On the cusp of Dulwich Festival 2016, The Resident discovers how Dulwich and surrounding villages like East Dulwich, Forest Hill and Peckham Rye have unexpectedly become street art hubs
Words: Trish Lesslie
Think of art in Dulwich and the Dulwich Picture Gallery is likely to spring to mind. But while the Old Masters continue to grace the hallowed halls of the oldest public gallery in the world, some very different images have been springing up in the leafy streets around it.
Dulwich has become a perhaps unlikely showcase for street art – and it’s a member of staff at its famous picture gallery (DPG) who’s largely to thank for it. It all began when Ingrid Beazley, an art history teacher at DPG, headed to the East End for a talk by renowned street artist Stik a few years ago. Intrigued by the artist and his work, she invited him to DPG, an offer fortuitously accepted.
‘I was fascinated by how he interacted with what he saw on the walls,’ says Ingrid of Stik’s first visit to DPG. ‘He had no background in what you might call old-fashioned art; he wasn’t impressed by names like Rembrandt because he hadn’t heard of Rembrandt. He approached the art as an artist, not as an art historian.’
The two became friends and between them hatched a plan for Stik to recreate some of DPG’s paintings in his own style on walls around Dulwich. ‘He creates pictures of people, but in a completely different way to how it was done in the past,’ says Ingrid. ‘His people are simplistic, stick people. He’s not interested in the trappings of status like Van Dyke or Gainsborough. He’s interested in what a person is like, relationships between people.’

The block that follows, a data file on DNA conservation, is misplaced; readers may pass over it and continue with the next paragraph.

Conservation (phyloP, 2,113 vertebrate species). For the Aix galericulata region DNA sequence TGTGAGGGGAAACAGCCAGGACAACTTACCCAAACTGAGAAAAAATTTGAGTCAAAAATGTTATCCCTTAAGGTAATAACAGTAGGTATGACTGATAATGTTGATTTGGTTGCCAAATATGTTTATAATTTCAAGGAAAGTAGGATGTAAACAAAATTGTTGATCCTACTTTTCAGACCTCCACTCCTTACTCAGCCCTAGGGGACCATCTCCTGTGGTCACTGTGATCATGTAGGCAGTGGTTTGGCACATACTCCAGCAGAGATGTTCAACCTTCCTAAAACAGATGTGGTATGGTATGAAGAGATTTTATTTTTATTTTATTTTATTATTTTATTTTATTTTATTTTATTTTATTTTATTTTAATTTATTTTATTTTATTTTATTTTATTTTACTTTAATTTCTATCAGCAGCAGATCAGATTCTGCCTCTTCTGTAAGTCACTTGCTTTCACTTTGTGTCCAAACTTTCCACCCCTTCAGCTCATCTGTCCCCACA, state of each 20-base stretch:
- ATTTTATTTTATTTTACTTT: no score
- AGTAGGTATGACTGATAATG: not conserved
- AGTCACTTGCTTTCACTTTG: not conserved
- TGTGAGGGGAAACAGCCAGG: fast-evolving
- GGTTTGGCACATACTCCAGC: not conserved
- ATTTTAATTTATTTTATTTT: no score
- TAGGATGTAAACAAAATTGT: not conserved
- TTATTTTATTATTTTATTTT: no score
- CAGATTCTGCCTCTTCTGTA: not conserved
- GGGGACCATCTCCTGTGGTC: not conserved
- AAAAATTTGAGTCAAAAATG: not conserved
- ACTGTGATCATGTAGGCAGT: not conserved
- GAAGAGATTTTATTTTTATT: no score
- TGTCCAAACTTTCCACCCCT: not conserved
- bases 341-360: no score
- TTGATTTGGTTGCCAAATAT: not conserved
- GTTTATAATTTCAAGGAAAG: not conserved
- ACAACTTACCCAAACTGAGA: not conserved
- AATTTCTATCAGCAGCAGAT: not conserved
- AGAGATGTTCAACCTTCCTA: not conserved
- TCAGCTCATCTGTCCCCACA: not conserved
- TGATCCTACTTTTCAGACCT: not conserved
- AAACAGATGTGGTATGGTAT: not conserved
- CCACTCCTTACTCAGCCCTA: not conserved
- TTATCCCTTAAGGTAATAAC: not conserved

Stik’s works proved so popular that Richard Howard Griffin, founder of Street Art London, and Ingrid organised a street art festival during the 2013 Dulwich Festival which they called Baroque the Streets. Over 20 major international street artists were invited to Dulwich where Ingrid introduced them to the Baroque paintings in the DPG. She secured them all walls in the Dulwich/Peckham area where they interpreted the Old Masters in their individual styles. In the years since, Dulwich has seen a continual stream of artists painting more walls, consolidating the area’s reputation as a major hub for street art.
For this year’s Dulwich Festival, renowned artist Louis Masai will live-paint an outdoor piece at local nature reserve, Sydenham Hill Wood. Festival-goers can watch the painting being brought to life from Friday 13 May and throughout the weekend.
Louis, whose work often aims to raise awareness of endangered species, is set to create his piece in a tunnel in woodland – which is home to a colony of bats – to highlight the work of the London Wildlife Trust. He’s looking forward to working in the woodland setting, although he’s not particularly keen on the term ‘street art’.
‘Throughout history people have painted on walls outside and were never called street artists,’ he says, ‘I think it’s a term that can be used to put down people from a graffiti background and create a hierarchy of what’s acceptable and what isn’t.’ His Twitter profile simply states, ‘I paint… sometimes inside… sometimes outside’.